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Mono Ahead Of Time Compiler
The Ahead of Time compilation feature in Mono allows Mono to
precompile assemblies to minimize JIT time, reduce memory
usage at runtime and increase the code sharing across multiple
running Mono application.
To precompile an assembly use the following command:
mono --aot -O=all assembly.exe
The `--aot' flag instructs Mono to ahead-of-time compile your
assembly, while the -O=all flag instructs Mono to use all the
available optimizations.
* Position Independent Code
On x86 and x86-64 the code generated by Ahead-of-Time compiled
images is position-independent code. This allows the same
precompiled image to be reused across multiple applications
without having different copies: this is the same way in which
ELF shared libraries work: the code produced can be relocated
to any address.
The implementation of Position Independent Code had a
performance impact on Ahead-of-Time compiled images but
compiler bootstraps are still faster than JIT-compiled images,
specially with all the new optimizations provided by the Mono
* How to support Position Independent Code in new Mono Ports
Generated native code needs to reference various runtime
structures/functions whose address is only known at run
time. JITted code can simple embed the address into the native
code, but AOT code needs to do an indirection. This
indirection is done through a table called the Global Offset
Table (GOT), which is similar to the GOT table in the Elf
spec. When the runtime saves the AOT image, it saves some
information for each method describing the GOT table entries
used by that method. When loading a method from an AOT image,
the runtime will fill out the GOT entries needed by the
* Computing the address of the GOT
Methods which need to access the GOT first need to compute its
address. On the x86 it is done by code like this:
call <IP + 5>
pop ebx
add <OFFSET TO GOT>, ebx
<save got addr to a register>
The variable representing the got is stored in
cfg->got_var. It is allways allocated to a global register to
prevent some problems with branches + basic blocks.
* Referencing GOT entries
Any time the native code needs to access some other runtime
structure/function (i.e. any time the backend calls
mono_add_patch_info ()), the code pointed by the patch needs
to load the value from the got. For example, instead of:
it needs to do:
call *<OFFSET>(<GOT REG>)
Here, the <OFFSET> can be 0, it will be fixed up by the AOT compiler.
For more examples on the changes required, see
svn diff -r 37739:38213 mini-x86.c
* The Precompiled File Format
We use the native object format of the platform. That way it
is possible to reuse existing tools like objdump and the
dynamic loader. All we need is a working assembler, i.e. we
write out a text file which is then passed to gas (the gnu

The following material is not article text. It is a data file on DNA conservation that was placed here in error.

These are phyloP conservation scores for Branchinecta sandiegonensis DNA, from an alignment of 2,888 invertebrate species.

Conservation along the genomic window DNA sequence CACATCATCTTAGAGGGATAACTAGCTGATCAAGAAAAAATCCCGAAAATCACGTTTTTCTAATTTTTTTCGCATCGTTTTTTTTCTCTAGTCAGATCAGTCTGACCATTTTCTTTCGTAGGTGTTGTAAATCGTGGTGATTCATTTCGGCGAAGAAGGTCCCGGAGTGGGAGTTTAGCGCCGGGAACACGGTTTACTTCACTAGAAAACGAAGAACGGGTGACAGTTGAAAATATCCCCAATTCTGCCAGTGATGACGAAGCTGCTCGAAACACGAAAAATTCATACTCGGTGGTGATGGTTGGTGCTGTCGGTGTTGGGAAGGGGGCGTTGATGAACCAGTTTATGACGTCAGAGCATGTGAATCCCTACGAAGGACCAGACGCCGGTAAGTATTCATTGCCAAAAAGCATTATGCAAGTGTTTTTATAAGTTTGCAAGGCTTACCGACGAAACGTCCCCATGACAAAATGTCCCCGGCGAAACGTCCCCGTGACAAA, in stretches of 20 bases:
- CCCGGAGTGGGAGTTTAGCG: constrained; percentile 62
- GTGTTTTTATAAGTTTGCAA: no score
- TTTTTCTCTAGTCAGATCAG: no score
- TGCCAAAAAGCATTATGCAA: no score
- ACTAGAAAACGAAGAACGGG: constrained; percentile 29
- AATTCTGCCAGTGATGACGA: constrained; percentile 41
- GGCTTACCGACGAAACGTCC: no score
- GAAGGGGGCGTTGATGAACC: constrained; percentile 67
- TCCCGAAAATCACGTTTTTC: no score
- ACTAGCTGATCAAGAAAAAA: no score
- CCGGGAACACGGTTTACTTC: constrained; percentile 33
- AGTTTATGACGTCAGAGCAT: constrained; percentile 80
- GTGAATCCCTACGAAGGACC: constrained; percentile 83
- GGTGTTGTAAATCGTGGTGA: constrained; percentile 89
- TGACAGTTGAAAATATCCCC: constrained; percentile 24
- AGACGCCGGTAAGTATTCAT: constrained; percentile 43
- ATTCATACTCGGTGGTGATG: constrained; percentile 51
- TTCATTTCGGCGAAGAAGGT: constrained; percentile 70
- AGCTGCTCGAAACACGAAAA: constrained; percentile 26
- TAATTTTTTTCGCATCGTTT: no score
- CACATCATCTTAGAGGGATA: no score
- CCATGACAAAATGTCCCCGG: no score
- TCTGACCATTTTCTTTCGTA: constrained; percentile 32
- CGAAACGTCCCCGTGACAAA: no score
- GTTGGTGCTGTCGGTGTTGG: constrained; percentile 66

assembler) to generate the object file.
The precompiled image is stored in a file next to the original
assembly that is precompiled with the native extension for a shared
library (on Linux its ".so" to the generated file).
For example: basic.exe ->; corlib.dll ->
The following things are saved in the object file and can be
looked up using the equivalent to dlsym:
A copy of the assembly GUID.
The format of the AOT file format.
The optimizations flags used to build this
precompiled image.
Contains additional information needed by the runtime for using the
precompiled method, like the GOT entries it uses.
Maps method indexes to offsets in the method_infos array.
A table that lists all the internal calls
references by the precompiled image.
A list of assemblies referenced by this AOT
The equivalent to a procedure linkage table.
* Performance considerations
Using AOT code is a trade-off which might lead to higher or slower performance,
depending on a lot of circumstances. Some of these are:
- AOT code needs to be loaded from disk before being used, so cold startup of
an application using AOT code MIGHT be slower than using JITed code. Warm
startup (when the code is already in the machines cache) should be faster.
Also, JITing code takes time, and the JIT compiler also need to load
additional metadata for the method from the disk, so startup can be faster
even in the cold startup case.
- AOT code is usually compiled with all optimizations turned on, while JITted
code is usually compiled with default optimizations, so the generated code
in the AOT case should be faster.
- JITted code can directly access runtime data structures and helper functions,
while AOT code needs to go through an indirection (the GOT) to access them,
so it will be slower and somewhat bigger as well.
- When JITting code, the JIT compiler needs to load a lot of metadata about
methods and types into memory.
- JITted code has better locality, meaning that if A method calls B, then
the native code for A and B is usually quite close in memory, leading to
better cache behaviour thus improved performance. In contrast, the native
code of methods inside the AOT file is in a somewhat random order.
* Future Work
- Currently, the runtime needs to setup some data structures and fill out
GOT entries before a method is first called. This means that even calls to
a method whose code is in the same AOT image need to go through the GOT,
instead of using a direct call.
- On x86, the generated code uses call 0, pop REG, add GOTOFFSET, REG to
materialize the GOT address. Newer versions of gcc use a separate function
to do this, maybe we need to do the same.
- Currently, we get vtable addresses from the GOT. Another solution would be
to store the data from the vtables in the .bss section, so accessing them
would involve less indirection.
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